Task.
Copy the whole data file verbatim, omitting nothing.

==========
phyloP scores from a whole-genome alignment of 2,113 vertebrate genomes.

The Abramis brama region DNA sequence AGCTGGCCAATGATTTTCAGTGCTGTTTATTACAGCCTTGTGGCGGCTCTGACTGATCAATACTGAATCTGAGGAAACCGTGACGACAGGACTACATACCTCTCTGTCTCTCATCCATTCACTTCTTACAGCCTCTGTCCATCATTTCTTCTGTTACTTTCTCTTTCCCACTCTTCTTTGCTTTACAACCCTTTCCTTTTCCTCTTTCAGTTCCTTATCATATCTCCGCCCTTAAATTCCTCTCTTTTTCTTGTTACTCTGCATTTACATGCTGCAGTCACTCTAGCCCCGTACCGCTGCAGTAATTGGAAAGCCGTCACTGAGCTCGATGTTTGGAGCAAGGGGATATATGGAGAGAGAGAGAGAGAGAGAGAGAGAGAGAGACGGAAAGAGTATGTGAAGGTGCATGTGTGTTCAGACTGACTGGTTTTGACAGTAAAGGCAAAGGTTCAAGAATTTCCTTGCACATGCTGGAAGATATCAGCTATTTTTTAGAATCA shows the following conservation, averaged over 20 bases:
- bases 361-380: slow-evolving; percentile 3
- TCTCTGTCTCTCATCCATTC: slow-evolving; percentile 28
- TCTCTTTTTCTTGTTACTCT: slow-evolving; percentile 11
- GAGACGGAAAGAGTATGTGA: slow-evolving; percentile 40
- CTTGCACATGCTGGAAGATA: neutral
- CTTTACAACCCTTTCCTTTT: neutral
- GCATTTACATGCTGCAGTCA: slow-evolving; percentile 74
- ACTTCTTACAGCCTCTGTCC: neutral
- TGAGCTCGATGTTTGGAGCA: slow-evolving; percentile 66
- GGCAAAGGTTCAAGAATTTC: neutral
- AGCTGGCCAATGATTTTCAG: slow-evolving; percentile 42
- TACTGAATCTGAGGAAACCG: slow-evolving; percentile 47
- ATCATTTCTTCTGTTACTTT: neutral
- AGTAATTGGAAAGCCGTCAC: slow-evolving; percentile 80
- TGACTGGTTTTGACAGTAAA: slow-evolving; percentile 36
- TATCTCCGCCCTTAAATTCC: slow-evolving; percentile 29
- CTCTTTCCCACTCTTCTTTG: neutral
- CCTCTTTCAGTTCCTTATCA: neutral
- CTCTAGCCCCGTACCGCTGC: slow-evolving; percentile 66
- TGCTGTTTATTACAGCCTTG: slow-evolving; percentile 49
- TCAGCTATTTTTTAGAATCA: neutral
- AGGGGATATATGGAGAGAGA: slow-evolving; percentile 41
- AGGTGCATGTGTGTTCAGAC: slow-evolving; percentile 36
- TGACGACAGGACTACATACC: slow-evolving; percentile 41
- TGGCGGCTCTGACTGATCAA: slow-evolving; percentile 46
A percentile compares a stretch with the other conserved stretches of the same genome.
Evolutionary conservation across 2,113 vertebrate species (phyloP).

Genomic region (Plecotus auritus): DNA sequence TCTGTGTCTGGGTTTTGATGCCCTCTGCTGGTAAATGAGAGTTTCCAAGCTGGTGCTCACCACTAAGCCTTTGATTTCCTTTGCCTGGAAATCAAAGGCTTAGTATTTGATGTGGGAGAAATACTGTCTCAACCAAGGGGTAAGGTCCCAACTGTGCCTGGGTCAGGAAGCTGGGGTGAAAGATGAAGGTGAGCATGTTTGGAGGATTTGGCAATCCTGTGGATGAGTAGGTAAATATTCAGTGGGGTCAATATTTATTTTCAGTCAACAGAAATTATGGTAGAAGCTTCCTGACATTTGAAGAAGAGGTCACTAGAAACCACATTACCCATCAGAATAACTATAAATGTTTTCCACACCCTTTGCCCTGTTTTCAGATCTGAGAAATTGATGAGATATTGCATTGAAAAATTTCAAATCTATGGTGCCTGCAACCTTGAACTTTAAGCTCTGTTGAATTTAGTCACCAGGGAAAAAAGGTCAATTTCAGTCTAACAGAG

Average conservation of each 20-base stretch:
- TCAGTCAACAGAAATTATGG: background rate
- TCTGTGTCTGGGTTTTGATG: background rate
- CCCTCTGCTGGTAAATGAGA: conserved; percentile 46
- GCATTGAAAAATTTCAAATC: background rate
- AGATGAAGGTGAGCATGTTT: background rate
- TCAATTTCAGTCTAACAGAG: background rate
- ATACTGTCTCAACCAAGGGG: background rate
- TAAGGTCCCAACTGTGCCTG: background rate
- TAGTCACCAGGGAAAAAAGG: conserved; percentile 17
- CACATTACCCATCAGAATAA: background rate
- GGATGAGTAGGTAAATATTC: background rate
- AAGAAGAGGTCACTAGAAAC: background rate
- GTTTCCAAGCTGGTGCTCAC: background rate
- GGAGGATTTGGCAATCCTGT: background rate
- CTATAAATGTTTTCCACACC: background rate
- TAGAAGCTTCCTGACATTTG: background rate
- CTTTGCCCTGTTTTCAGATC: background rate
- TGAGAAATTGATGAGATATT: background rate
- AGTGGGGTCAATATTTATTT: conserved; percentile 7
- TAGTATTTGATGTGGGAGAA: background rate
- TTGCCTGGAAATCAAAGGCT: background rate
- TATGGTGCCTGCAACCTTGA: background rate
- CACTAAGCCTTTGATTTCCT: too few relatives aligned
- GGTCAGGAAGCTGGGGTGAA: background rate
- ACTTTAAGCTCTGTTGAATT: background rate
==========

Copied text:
phyloP scores from a whole-genome alignment of 2,113 vertebrate genomes.

The Abramis brama region DNA sequence AGCTGGCCAATGATTTTCAGTGCTGTTTATTACAGCCTTGTGGCGGCTCTGACTGATCAATACTGAATCTGAGGAAACCGTGACGACAGGACTACATACCTCTCTGTCTCTCATCCATTCACTTCTTACAGCCTCTGTCCATCATTTCTTCTGTTACTTTCTCTTTCCCACTCTTCTTTGCTTTACAACCCTTTCCTTTTCCTCTTTCAGTTCCTTATCATATCTCCGCCCTTAAATTCCTCTCTTTTTCTTGTTACTCTGCATTTACATGCTGCAGTCACTCTAGCCCCGTACCGCTGCAGTAATTGGAAAGCCGTCACTGAGCTCGATGTTTGGAGCAAGGGGATATATGGAGAGAGAGAGAGAGAGAGAGAGAGAGAGAGACGGAAAGAGTATGTGAAGGTGCATGTGTGTTCAGACTGACTGGTTTTGACAGTAAAGGCAAAGGTTCAAGAATTTCCTTGCACATGCTGGAAGATATCAGCTATTTTTTAGAATCA shows the following conservation, averaged over 20 bases:
- bases 361-380: slow-evolving; percentile 3
- TCTCTGTCTCTCATCCATTC: slow-evolving; percentile 28
- TCTCTTTTTCTTGTTACTCT: slow-evolving; percentile 11
- GAGACGGAAAGAGTATGTGA: slow-evolving; percentile 40
- CTTGCACATGCTGGAAGATA: neutral
- CTTTACAACCCTTTCCTTTT: neutral
- GCATTTACATGCTGCAGTCA: slow-evolving; percentile 74
- ACTTCTTACAGCCTCTGTCC: neutral
- TGAGCTCGATGTTTGGAGCA: slow-evolving; percentile 66
- GGCAAAGGTTCAAGAATTTC: neutral
- AGCTGGCCAATGATTTTCAG: slow-evolving; percentile 42
- TACTGAATCTGAGGAAACCG: slow-evolving; percentile 47
- ATCATTTCTTCTGTTACTTT: neutral
- AGTAATTGGAAAGCCGTCAC: slow-evolving; percentile 80
- TGACTGGTTTTGACAGTAAA: slow-evolving; percentile 36
- TATCTCCGCCCTTAAATTCC: slow-evolving; percentile 29
- CTCTTTCCCACTCTTCTTTG: neutral
- CCTCTTTCAGTTCCTTATCA: neutral
- CTCTAGCCCCGTACCGCTGC: slow-evolving; percentile 66
- TGCTGTTTATTACAGCCTTG: slow-evolving; percentile 49
- TCAGCTATTTTTTAGAATCA: neutral
- AGGGGATATATGGAGAGAGA: slow-evolving; percentile 41
- AGGTGCATGTGTGTTCAGAC: slow-evolving; percentile 36
- TGACGACAGGACTACATACC: slow-evolving; percentile 41
- TGGCGGCTCTGACTGATCAA: slow-evolving; percentile 46
A percentile compares a stretch with the other conserved stretches of the same genome.
Evolutionary conservation across 2,113 vertebrate species (phyloP).

Genomic region (Plecotus auritus): DNA sequence TCTGTGTCTGGGTTTTGATGCCCTCTGCTGGTAAATGAGAGTTTCCAAGCTGGTGCTCACCACTAAGCCTTTGATTTCCTTTGCCTGGAAATCAAAGGCTTAGTATTTGATGTGGGAGAAATACTGTCTCAACCAAGGGGTAAGGTCCCAACTGTGCCTGGGTCAGGAAGCTGGGGTGAAAGATGAAGGTGAGCATGTTTGGAGGATTTGGCAATCCTGTGGATGAGTAGGTAAATATTCAGTGGGGTCAATATTTATTTTCAGTCAACAGAAATTATGGTAGAAGCTTCCTGACATTTGAAGAAGAGGTCACTAGAAACCACATTACCCATCAGAATAACTATAAATGTTTTCCACACCCTTTGCCCTGTTTTCAGATCTGAGAAATTGATGAGATATTGCATTGAAAAATTTCAAATCTATGGTGCCTGCAACCTTGAACTTTAAGCTCTGTTGAATTTAGTCACCAGGGAAAAAAGGTCAATTTCAGTCTAACAGAG

Average conservation of each 20-base stretch:
- TCAGTCAACAGAAATTATGG: background rate
- TCTGTGTCTGGGTTTTGATG: background rate
- CCCTCTGCTGGTAAATGAGA: conserved; percentile 46
- GCATTGAAAAATTTCAAATC: background rate
- AGATGAAGGTGAGCATGTTT: background rate
- TCAATTTCAGTCTAACAGAG: background rate
- ATACTGTCTCAACCAAGGGG: background rate
- TAAGGTCCCAACTGTGCCTG: background rate
- TAGTCACCAGGGAAAAAAGG: conserved; percentile 17
- CACATTACCCATCAGAATAA: background rate
- GGATGAGTAGGTAAATATTC: background rate
- AAGAAGAGGTCACTAGAAAC: background rate
- GTTTCCAAGCTGGTGCTCAC: background rate
- GGAGGATTTGGCAATCCTGT: background rate
- CTATAAATGTTTTCCACACC: background rate
- TAGAAGCTTCCTGACATTTG: background rate
- CTTTGCCCTGTTTTCAGATC: background rate
- TGAGAAATTGATGAGATATT: background rate
- AGTGGGGTCAATATTTATTT: conserved; percentile 7
- TAGTATTTGATGTGGGAGAA: background rate
- TTGCCTGGAAATCAAAGGCT: background rate
- TATGGTGCCTGCAACCTTGA: background rate
- CACTAAGCCTTTGATTTCCT: too few relatives aligned
- GGTCAGGAAGCTGGGGTGAA: background rate
- ACTTTAAGCTCTGTTGAATT: background rate